My point is quite simply this: while I think we're making a good fist of things, I suspect we could be doing a lot better if we dropped "the attitude", if we ditched the cynicism, the undermining, the poking and the ranting, and rechannelled all that energy into a new attitude of sharing and collective inspiration. I know it's tough out there and it will continue to be so in 2011. However, I'm pretty damned certain that we'll be better placed to grow and prosper if we work together to do so. And I predict we will in 2011. I predict 2011 will see a new mood in the industry, a mood that is more generous than the one that is currently on display.
I see 2011 as the year when we increasingly come together to address the issues of the industry and I see planners (and planning) at the forefront of this mood change, as the catalysts, the agitators. And it's not like we're not already doing it - anyone who follows Gareth Kay or Claude Silver or Mel Exon or JWT's very own Lee McEwan will know the spirit of giving and sharing is alive and well. It's just that I see 2011 as a bit of a tipping point. I'd love to see the winning Account Planning Group papers credit or source other planners' work and thinking.
Last year, Charles Vallance predicted that 2010 would be the year when we stopped talking about planning and started doing planning. For 2011, I'm going to do what all planners do and "build on that thought" and predict it'll be the year when we embrace Planning 2.0, Generous Planning, a brand of planning that plays to us as a collective, as a bright, sharp, curious body of fellows who like to work things out, who are generous in time and generous in attitude. Where all the different planning disciplines are valued equally and come together in the spirit of progress and understanding. Where planners invite participation from all four corners of the globe, a brand of planning that is humble enough to look beyond its own boundaries, to other industries, industries already famous for creating great content, music, film, art, fashion and create new planning ecosystems.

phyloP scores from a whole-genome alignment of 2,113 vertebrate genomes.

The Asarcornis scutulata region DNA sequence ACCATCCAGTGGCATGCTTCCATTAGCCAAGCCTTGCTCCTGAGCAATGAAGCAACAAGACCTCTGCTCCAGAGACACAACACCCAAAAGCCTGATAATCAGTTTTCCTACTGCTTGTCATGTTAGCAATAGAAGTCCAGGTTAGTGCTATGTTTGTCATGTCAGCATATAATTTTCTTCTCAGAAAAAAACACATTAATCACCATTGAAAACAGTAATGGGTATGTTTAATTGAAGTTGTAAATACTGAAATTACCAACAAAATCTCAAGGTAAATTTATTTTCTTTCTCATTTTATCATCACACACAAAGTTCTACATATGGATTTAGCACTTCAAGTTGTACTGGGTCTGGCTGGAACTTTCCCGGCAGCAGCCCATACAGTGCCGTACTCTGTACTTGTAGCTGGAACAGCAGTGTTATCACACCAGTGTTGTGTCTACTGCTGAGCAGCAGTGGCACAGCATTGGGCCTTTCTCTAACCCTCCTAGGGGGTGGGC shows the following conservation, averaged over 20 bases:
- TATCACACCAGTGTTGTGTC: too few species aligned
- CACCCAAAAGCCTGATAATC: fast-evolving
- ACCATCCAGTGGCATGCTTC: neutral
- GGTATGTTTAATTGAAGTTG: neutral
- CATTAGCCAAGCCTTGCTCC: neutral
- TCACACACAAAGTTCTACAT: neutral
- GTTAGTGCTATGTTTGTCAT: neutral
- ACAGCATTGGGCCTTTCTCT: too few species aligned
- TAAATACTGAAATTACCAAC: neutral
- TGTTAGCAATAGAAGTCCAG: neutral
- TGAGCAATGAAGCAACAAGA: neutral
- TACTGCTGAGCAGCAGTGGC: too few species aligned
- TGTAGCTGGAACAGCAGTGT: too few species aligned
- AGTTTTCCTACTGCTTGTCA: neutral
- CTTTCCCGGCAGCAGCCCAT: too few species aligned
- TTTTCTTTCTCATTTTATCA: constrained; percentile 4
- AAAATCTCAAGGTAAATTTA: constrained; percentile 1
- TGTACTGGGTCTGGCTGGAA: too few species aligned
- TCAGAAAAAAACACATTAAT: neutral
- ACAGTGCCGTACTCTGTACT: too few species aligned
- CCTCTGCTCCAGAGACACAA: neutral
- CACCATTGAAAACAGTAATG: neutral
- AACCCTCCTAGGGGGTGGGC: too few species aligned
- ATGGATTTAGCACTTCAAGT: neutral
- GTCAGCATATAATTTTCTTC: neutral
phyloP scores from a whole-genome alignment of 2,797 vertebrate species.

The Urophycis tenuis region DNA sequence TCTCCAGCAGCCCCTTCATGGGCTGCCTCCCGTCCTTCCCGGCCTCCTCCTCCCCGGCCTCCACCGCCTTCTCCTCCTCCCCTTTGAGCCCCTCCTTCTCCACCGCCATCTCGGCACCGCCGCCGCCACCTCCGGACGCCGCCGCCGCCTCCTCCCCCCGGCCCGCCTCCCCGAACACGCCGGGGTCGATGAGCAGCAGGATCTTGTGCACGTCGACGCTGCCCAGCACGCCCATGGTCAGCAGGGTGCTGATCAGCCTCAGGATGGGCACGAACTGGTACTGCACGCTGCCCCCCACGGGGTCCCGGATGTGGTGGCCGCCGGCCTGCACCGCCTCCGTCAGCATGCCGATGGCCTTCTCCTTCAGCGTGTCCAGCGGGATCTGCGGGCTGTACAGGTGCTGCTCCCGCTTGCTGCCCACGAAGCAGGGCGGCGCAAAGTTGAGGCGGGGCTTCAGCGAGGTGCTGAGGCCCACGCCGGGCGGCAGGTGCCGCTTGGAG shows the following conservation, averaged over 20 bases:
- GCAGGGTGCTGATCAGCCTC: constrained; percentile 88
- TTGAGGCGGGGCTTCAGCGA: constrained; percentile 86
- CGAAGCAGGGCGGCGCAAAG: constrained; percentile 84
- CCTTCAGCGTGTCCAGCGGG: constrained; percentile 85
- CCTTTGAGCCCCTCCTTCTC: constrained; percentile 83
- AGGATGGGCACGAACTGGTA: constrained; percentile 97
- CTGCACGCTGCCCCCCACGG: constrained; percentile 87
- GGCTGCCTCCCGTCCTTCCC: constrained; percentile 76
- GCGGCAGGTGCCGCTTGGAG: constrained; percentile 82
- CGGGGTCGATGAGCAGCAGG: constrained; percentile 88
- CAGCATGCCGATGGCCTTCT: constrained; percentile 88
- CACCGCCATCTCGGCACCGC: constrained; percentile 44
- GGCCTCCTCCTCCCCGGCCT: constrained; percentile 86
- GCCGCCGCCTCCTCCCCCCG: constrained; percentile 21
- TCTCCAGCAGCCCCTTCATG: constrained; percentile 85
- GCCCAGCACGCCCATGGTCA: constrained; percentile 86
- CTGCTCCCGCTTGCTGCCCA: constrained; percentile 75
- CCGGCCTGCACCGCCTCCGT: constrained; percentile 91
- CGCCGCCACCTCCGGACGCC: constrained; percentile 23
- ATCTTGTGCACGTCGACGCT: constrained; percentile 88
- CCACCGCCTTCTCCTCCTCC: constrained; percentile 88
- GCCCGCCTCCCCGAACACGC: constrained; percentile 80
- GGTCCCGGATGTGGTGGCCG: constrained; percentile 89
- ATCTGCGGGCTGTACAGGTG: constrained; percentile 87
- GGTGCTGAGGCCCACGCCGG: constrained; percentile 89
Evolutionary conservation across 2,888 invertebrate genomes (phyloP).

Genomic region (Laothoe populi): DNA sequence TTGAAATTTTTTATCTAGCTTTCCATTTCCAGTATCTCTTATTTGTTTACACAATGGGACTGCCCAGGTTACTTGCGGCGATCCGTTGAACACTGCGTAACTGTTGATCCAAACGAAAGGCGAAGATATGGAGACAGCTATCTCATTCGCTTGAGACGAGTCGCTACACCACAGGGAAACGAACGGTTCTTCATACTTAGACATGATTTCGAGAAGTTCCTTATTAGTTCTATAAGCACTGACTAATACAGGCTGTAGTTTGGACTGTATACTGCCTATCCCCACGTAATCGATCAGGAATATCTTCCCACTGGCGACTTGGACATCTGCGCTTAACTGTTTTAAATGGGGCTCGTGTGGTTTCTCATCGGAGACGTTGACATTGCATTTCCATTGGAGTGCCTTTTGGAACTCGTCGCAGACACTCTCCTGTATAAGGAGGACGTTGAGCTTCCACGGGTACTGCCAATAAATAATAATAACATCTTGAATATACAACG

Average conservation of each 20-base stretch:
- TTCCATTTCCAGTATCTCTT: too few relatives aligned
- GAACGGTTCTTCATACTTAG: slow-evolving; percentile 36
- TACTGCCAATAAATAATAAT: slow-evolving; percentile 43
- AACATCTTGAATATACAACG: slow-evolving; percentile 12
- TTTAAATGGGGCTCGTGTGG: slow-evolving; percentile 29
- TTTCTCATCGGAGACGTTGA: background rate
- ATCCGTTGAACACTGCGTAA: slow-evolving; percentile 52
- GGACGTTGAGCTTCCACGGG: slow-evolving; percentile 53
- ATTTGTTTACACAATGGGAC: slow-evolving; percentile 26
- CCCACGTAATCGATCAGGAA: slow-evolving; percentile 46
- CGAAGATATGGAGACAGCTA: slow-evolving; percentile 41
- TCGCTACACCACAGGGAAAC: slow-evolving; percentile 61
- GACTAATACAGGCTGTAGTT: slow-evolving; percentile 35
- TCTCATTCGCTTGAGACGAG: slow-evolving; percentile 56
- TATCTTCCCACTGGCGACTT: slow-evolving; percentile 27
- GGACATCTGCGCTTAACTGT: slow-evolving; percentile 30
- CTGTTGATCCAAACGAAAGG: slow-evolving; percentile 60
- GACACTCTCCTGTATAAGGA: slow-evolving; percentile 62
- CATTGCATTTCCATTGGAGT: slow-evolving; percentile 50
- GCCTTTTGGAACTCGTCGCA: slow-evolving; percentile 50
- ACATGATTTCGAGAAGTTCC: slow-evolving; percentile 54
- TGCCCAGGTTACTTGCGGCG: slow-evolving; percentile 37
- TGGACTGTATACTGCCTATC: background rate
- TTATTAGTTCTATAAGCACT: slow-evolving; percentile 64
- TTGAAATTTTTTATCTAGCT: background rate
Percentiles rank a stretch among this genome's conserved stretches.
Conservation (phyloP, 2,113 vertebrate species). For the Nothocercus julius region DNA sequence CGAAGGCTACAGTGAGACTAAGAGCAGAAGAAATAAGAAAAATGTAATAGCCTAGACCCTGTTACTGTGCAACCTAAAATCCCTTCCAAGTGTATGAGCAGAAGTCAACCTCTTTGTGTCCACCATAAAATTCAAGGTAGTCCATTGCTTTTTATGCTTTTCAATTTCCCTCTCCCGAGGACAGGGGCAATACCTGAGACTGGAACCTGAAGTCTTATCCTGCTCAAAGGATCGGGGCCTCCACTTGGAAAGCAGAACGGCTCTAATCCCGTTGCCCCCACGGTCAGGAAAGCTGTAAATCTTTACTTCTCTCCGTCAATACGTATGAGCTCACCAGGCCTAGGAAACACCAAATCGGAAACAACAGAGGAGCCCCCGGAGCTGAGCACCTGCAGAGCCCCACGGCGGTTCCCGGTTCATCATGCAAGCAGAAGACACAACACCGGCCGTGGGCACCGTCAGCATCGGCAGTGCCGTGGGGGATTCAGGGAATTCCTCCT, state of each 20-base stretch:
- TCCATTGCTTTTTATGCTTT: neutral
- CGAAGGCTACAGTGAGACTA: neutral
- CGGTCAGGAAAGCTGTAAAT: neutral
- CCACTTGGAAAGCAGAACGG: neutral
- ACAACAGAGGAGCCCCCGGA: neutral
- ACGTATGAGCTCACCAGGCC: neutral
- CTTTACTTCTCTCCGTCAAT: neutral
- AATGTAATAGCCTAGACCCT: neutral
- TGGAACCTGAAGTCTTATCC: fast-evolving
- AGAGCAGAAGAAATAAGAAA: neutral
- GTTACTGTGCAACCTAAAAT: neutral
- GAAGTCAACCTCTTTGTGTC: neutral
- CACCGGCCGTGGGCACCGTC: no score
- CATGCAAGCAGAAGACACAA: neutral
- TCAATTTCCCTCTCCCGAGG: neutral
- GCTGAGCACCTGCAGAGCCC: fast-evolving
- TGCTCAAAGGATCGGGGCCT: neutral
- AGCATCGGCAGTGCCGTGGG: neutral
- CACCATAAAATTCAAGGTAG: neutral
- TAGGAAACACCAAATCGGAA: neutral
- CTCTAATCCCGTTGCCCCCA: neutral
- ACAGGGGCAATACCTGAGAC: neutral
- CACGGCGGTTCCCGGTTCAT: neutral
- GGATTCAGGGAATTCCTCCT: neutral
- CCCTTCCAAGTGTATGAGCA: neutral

Planning 2.0, Generous Planning - embrace it. Form communities, create forums, discuss, innovate, experiment, build and share and build and share again, and do so not because it'll allow me the smug satisfaction of having been right but because, for all of us, it'll make for a more rewarding and fulfilling existence and, ultimately, better and more effective work. (And breathe.) Planning 2.0, Generous Planning - where our whole is so much greater, so much more potent, so much more effective than the sum of our angry, destructive parts.
And I'm not saying it's the death of ranting, far from it. Anyone who knows me will know that I'm more than partial to a little ranting from time to time. It's just that from now and forever, I'm going to save it all for Ashley Cole and the like. I suggest you do too.
Blimey. Is it me or was that a bit of a rant?
Tony Quinn is the head of planning at JWT London.